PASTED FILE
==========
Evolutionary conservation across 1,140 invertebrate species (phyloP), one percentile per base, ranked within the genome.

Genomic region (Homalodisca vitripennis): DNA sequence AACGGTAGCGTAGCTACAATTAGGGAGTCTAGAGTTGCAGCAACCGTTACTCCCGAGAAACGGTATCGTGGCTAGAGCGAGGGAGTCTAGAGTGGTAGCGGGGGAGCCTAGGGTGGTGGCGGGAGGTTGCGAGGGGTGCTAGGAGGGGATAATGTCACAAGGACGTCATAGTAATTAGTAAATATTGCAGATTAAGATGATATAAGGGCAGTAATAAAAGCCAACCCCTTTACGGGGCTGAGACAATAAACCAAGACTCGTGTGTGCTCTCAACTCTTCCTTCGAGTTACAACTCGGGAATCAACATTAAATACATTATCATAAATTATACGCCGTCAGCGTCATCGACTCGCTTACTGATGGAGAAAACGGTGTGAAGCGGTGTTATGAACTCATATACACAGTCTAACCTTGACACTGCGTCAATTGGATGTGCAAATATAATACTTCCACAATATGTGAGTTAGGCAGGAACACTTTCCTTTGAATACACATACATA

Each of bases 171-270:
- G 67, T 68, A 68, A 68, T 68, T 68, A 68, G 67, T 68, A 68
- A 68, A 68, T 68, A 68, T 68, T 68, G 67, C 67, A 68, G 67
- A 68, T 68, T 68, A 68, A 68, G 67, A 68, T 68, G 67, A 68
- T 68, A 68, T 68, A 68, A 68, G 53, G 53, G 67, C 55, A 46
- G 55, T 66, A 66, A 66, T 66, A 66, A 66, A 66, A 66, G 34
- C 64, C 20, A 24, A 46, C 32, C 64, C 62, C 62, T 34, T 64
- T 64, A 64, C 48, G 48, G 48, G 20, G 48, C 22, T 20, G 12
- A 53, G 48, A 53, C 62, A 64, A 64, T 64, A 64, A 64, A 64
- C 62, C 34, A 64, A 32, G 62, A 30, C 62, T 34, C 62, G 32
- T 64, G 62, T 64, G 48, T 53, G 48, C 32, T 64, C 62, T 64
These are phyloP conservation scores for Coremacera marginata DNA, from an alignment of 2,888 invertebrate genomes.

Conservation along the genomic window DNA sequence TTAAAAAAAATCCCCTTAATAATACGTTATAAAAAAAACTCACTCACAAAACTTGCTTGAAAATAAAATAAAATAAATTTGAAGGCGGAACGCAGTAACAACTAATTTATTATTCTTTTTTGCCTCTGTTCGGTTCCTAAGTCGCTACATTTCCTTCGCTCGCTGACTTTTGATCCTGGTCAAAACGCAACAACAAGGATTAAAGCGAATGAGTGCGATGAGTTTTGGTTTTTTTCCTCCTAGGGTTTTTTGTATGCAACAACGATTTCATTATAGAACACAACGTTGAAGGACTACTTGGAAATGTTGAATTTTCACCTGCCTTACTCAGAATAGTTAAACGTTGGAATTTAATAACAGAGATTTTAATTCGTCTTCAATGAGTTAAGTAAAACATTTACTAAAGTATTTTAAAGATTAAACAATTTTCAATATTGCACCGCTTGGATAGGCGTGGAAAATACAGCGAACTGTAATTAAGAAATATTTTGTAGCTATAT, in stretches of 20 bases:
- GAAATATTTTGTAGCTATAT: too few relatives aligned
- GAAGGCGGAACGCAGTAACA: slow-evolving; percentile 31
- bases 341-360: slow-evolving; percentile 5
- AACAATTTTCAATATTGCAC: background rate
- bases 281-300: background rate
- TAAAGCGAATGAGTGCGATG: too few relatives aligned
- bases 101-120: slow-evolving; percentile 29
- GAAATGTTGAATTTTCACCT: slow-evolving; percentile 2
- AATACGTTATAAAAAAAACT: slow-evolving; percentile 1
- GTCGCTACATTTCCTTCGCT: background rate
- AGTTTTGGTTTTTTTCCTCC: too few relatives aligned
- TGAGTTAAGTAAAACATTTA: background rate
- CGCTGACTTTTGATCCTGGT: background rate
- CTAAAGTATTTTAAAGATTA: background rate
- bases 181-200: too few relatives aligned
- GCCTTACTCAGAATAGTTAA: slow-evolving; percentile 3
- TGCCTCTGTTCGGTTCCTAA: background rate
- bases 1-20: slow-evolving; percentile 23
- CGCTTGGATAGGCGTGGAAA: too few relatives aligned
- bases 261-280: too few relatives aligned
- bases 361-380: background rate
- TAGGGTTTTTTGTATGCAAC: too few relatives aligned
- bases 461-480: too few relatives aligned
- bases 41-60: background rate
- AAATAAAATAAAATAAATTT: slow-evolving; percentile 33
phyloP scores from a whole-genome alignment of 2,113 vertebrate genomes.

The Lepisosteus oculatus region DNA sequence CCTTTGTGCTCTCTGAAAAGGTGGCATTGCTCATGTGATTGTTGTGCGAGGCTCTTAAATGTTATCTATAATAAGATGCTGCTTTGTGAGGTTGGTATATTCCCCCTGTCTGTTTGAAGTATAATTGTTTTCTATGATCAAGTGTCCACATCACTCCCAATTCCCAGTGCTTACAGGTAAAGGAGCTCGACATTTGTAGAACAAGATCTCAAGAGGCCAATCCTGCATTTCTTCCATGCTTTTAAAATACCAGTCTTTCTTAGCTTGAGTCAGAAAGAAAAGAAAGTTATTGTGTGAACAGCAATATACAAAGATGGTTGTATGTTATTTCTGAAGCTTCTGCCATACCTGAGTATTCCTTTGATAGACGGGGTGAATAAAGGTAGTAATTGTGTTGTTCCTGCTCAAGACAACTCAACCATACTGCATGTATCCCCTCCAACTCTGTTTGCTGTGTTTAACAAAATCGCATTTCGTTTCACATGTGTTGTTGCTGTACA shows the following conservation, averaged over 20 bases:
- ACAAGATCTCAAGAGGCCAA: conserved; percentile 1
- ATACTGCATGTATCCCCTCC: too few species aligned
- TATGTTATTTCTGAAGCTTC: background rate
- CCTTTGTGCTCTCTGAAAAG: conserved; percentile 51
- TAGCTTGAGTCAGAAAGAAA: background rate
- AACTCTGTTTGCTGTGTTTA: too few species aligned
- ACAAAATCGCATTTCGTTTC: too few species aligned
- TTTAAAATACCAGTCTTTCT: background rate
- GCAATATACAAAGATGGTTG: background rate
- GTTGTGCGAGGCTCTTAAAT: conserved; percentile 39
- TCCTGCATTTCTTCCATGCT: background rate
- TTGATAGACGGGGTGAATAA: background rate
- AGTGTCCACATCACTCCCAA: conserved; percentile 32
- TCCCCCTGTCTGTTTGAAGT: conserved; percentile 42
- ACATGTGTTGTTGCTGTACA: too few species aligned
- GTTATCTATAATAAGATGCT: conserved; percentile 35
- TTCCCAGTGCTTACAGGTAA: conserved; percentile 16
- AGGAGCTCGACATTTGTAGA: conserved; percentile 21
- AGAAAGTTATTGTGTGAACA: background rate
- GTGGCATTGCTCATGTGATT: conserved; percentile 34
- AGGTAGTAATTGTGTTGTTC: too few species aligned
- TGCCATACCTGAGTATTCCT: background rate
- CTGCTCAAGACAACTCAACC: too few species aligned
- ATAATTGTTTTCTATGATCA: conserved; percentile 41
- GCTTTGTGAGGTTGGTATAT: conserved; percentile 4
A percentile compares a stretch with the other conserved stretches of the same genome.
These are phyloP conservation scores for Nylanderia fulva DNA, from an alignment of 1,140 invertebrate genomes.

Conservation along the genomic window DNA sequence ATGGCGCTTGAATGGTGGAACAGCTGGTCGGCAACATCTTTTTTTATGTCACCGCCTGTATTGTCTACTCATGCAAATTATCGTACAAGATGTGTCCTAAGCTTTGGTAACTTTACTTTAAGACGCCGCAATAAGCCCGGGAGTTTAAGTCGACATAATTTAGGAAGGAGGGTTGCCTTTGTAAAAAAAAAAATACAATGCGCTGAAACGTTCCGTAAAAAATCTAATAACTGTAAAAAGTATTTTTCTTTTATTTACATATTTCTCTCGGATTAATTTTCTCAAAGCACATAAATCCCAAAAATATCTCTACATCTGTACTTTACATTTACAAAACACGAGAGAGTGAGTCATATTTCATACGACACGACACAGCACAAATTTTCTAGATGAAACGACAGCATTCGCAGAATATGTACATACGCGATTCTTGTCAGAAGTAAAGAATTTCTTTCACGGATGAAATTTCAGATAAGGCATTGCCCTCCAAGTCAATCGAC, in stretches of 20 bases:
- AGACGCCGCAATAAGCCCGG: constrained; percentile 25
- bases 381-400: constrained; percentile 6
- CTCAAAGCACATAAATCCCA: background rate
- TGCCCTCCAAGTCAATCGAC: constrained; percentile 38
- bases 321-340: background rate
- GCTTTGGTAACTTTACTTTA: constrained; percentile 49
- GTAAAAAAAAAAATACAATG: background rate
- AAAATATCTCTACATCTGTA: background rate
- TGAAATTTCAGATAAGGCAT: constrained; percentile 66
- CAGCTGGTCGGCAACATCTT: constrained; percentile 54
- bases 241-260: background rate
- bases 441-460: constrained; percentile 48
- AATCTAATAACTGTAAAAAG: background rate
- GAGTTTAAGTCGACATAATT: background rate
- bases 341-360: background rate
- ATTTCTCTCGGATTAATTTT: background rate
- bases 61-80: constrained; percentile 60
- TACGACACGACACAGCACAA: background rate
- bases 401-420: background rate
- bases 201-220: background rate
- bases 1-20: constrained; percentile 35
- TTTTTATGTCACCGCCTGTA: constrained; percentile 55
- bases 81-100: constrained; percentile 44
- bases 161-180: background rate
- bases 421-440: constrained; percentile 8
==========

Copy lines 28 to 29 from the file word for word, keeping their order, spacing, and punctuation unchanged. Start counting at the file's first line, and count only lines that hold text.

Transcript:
- CGCTGACTTTTGATCCTGGT: background rate
- CTAAAGTATTTTAAAGATTA: background rate